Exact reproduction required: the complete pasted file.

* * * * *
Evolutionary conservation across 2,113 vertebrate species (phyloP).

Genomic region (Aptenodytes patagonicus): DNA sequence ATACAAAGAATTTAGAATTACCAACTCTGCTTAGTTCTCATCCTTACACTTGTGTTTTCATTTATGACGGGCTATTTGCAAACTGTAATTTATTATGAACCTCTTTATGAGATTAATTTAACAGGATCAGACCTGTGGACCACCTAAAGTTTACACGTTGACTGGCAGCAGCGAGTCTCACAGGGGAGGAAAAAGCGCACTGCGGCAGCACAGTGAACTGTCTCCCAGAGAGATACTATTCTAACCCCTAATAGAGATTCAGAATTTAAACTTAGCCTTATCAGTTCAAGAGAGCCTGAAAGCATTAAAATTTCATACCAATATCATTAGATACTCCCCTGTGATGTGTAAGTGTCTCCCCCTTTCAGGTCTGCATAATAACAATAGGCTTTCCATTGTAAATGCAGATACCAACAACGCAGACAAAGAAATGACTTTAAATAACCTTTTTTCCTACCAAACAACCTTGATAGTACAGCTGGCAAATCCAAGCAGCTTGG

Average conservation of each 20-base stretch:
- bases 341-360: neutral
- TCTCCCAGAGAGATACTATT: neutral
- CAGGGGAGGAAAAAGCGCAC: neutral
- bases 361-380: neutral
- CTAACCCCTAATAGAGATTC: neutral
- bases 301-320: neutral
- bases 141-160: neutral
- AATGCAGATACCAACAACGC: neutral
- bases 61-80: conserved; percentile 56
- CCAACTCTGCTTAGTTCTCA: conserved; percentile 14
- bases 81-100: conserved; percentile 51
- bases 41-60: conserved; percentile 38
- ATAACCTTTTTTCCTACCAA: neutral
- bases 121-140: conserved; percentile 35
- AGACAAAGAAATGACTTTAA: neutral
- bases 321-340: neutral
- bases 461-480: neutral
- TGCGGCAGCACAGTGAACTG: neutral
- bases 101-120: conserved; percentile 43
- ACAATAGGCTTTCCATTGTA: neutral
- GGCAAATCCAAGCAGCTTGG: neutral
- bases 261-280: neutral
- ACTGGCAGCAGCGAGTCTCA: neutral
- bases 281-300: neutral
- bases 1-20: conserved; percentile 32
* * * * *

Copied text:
Evolutionary conservation across 2,113 vertebrate species (phyloP).

Genomic region (Aptenodytes patagonicus): DNA sequence ATACAAAGAATTTAGAATTACCAACTCTGCTTAGTTCTCATCCTTACACTTGTGTTTTCATTTATGACGGGCTATTTGCAAACTGTAATTTATTATGAACCTCTTTATGAGATTAATTTAACAGGATCAGACCTGTGGACCACCTAAAGTTTACACGTTGACTGGCAGCAGCGAGTCTCACAGGGGAGGAAAAAGCGCACTGCGGCAGCACAGTGAACTGTCTCCCAGAGAGATACTATTCTAACCCCTAATAGAGATTCAGAATTTAAACTTAGCCTTATCAGTTCAAGAGAGCCTGAAAGCATTAAAATTTCATACCAATATCATTAGATACTCCCCTGTGATGTGTAAGTGTCTCCCCCTTTCAGGTCTGCATAATAACAATAGGCTTTCCATTGTAAATGCAGATACCAACAACGCAGACAAAGAAATGACTTTAAATAACCTTTTTTCCTACCAAACAACCTTGATAGTACAGCTGGCAAATCCAAGCAGCTTGG

Average conservation of each 20-base stretch:
- bases 341-360: neutral
- TCTCCCAGAGAGATACTATT: neutral
- CAGGGGAGGAAAAAGCGCAC: neutral
- bases 361-380: neutral
- CTAACCCCTAATAGAGATTC: neutral
- bases 301-320: neutral
- bases 141-160: neutral
- AATGCAGATACCAACAACGC: neutral
- bases 61-80: conserved; percentile 56
- CCAACTCTGCTTAGTTCTCA: conserved; percentile 14
- bases 81-100: conserved; percentile 51
- bases 41-60: conserved; percentile 38
- ATAACCTTTTTTCCTACCAA: neutral
- bases 121-140: conserved; percentile 35
- AGACAAAGAAATGACTTTAA: neutral
- bases 321-340: neutral
- bases 461-480: neutral
- TGCGGCAGCACAGTGAACTG: neutral
- bases 101-120: conserved; percentile 43
- ACAATAGGCTTTCCATTGTA: neutral
- GGCAAATCCAAGCAGCTTGG: neutral
- bases 261-280: neutral
- ACTGGCAGCAGCGAGTCTCA: neutral
- bases 281-300: neutral
- bases 1-20: conserved; percentile 32